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“Our practical choice is not between a tax-cut deficit and budgetary surplus. It is between two kinds of deficits: a chronic deficit of inertia, as the unwanted result of inadequate revenues and a restricted economy; or a temporary deficit of transition, resulting from a tax cut designed to boost the economy, increase tax revenues, and achieve . . . a budget surplus.” John F. Kennedy

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May 21 2010

Social Justice and Economic Structure

C.M. Phippen

I need some responses from any of you out there who think that we need, through force of law, to seek greater social or economic justice. I talk with a lot of liberals who see this as a major priority but very few who can verbalize precisely what that means. Some of those I know are fine with a socialist society, others say there’s no relation between socialism and social justice. Some are highly offended by our capitalist society, while others say that we can seek greater social justice within our current system but offer no means of doing so except through the repression of the free market and free choice (which sounds to me like being offended by our capitalist system, just without saying so).

The one consistently unanswered question, though, from all those who say that social justice and socialism have nothing in common is: what is the general outline for the new economic system on which this newly just society would be based?

I come from a background where we all help each other and when someone is in need, we work together to help enable them to provide for themselves unless they’re completely incapable of doing so. I was raised by parents who often provided opportunities for those in need to work and support their families through their own labors, never forced to feel inferior or incapable.

Those seeking “social justice” tend to talk about our responsibility to help others, all the while demanding someone else pay for it, thereby violating their right to their private property and fruits of their own labors. That just doesn’t make any sense to me.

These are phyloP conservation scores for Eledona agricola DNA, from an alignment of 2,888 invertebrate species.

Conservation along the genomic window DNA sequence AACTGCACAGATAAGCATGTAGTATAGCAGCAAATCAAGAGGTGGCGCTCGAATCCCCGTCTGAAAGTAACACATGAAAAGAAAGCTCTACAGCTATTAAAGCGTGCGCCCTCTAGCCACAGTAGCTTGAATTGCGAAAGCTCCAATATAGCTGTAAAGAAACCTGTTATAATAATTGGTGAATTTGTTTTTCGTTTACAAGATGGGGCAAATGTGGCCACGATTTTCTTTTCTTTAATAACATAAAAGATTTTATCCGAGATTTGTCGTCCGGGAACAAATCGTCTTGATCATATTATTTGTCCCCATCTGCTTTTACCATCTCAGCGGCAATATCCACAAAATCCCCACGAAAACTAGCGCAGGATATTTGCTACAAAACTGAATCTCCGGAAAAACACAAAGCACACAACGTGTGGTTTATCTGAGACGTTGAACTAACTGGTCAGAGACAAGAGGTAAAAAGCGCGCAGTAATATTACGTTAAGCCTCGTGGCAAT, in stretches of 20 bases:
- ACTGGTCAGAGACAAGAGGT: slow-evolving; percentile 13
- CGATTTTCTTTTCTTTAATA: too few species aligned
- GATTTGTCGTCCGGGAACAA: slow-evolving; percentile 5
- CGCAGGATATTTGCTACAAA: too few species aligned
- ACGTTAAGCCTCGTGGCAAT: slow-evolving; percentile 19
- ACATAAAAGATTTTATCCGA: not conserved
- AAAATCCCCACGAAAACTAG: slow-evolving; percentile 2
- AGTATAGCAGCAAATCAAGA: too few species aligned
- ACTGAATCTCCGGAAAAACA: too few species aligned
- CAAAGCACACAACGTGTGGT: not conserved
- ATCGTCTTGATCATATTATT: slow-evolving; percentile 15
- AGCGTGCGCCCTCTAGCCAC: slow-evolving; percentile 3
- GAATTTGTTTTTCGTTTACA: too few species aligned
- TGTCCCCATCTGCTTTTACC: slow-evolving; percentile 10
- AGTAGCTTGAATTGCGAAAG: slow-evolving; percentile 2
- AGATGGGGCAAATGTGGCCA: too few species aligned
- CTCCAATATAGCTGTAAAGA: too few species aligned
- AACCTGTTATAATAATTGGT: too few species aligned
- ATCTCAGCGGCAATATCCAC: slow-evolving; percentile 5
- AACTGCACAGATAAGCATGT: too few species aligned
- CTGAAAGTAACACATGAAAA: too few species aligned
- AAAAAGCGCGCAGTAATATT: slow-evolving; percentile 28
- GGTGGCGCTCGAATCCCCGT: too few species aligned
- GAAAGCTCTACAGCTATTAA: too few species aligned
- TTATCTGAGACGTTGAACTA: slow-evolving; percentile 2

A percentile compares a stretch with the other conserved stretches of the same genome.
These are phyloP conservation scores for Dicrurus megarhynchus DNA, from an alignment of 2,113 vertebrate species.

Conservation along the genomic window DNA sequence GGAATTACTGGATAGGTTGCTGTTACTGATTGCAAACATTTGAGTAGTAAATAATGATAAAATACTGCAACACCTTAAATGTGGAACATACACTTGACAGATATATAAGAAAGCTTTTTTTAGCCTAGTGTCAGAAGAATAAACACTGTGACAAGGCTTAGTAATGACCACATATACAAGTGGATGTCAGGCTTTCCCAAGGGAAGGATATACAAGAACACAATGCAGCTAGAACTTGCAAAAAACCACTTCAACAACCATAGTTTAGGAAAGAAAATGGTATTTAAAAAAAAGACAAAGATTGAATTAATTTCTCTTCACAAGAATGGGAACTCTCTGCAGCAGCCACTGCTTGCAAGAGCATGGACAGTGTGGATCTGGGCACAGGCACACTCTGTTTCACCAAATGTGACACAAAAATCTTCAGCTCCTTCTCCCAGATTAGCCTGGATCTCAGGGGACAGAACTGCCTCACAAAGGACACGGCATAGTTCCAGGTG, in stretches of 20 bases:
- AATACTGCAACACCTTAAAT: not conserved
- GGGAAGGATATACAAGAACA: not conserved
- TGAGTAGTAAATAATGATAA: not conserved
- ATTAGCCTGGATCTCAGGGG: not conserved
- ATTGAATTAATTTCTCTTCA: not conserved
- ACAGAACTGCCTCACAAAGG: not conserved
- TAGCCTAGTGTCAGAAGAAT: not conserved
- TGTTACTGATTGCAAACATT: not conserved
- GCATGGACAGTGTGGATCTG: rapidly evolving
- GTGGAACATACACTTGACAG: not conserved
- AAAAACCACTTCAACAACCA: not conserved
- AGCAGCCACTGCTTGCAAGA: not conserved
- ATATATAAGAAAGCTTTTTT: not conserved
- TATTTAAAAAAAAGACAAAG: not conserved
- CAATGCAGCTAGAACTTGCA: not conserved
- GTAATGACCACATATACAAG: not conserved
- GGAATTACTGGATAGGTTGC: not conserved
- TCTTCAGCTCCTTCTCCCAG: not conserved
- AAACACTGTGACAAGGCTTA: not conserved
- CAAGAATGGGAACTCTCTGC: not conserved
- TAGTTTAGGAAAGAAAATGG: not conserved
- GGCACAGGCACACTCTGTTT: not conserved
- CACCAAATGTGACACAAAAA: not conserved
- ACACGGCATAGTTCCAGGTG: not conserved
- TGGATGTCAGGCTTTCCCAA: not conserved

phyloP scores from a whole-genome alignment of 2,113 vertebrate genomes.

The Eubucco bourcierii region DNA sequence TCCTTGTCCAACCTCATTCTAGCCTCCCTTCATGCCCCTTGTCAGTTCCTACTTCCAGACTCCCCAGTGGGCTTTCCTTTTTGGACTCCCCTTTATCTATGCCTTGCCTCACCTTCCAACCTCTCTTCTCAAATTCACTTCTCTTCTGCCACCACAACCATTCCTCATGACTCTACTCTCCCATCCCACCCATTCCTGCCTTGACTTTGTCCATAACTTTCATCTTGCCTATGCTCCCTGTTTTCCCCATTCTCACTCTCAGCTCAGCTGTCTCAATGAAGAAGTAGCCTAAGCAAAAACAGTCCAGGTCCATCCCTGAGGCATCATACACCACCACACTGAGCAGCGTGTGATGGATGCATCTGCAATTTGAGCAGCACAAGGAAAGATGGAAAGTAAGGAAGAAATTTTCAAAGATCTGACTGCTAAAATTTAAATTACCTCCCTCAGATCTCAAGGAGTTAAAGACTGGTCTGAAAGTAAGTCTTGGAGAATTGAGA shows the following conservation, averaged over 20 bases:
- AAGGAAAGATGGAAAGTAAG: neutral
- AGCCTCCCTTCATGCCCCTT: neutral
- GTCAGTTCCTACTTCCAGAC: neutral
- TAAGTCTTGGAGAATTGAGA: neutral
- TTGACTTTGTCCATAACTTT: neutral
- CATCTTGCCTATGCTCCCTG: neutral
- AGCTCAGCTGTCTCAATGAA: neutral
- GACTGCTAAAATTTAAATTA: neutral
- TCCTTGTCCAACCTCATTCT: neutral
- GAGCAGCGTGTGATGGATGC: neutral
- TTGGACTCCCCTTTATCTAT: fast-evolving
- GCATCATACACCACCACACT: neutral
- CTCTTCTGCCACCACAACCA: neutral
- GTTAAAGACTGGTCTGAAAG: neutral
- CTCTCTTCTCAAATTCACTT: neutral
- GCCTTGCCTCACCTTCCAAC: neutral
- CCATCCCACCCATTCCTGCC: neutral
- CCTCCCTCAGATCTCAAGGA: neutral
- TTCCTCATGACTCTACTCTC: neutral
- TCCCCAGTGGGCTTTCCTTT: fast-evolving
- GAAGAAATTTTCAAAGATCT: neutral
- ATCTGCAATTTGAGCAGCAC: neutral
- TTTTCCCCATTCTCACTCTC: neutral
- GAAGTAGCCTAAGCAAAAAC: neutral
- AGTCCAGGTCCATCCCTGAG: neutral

I also have frequently heard the argument of late that communities coming together to provide infrastructure and public safety mechanisms through the taxation of its members is a form of socialisms and thus, no different than income redistribution. Let’s just discredit that argument from the start – government was formed by the people in order to create an avenue for doing those things they weren’t able to do individually such as infrastructure development, public safety, national defense, etc.

Subverting the rights of certain groups in order to reward other groups was never the purpose for which this country was formed and in fact violates the most basic principles of a free society. If the wealthy were seizing the private property of the poor, it would be unjust; why is the reverse not true?

Let’s have a discussion. Rather than knee-jerk reactions to what we view as problems in society, let’s think the problems and the solutions through to where they ultimately lead us. What does this economic structure look like? If we plan on “fundamentally transforming” the most free, opportunity-granting country in the history of the world, we ought to at least understand what the end will be.


May 8 2010

Greece, US, and Economic Reality

C.M. Phippen

Among weeks of civil unrest that included at least three deaths, numerous injuries, and widespread property damage, the Greek government has agreed to major economic adjustments in exchange for an IMF rescue. Among the measures required is the opening up of private markets in crucial areas of the economy, namely health care, transportation, and energy.

These steps will be taken in conjunction with tax increases and public sector pay freezes. The ability of the government to lay off public sector workers, whose “low levels of productivity and high wages are a big contributor to Greece’s debt problems,” should also substantially assist the country’s recovery.

It seems like the only part of this equation proposed here in the US, with our debt load ever closely mirroring that of Greece, is the tax increases. According to Art Laffer, our entire federal revenue could be replaced with a flat tax of 11% on individual gross income and 11% on net business income, even without accounting for the greater economic growth and increased revenue which would certainly follow. That solution would be much too simple and would decrease the power of politicians in Washington. It’s much simpler to talk about wealth redistribution and increase the taxes on the already over-taxed, even if it means stunting the longer-term economic growth of our economy.

The greater question is why we’re currently headed in the very direction Greece is being forced to leave because of the structure’s inherent unsustainability. If government-run health care, transportation, and energy are bad for an economy, why are we instituting such systems in our country in the midst of the greatest economic downturn in 80 years? If public sector workers, supported by unions who negotiate with government officials not representing the interests of taxpayers, end up with higher than average pay and benefits ($79,197 for federal workers v. $50,028 for private sector employees; with benefits, $119,982 federal v. $59,909 private) and their ranks are increasing faster than the ranks of those footing the bill, how do we grow ourselves out of a Greek-like mess?

In 1988, the debt was 51% of GDP and by 2020, it’s projected to hit 90%. Either we follow Greece now, before it becomes too late for us, or we just unite as a country, hold hands and chant, “Hope and change.” Surely that will save us.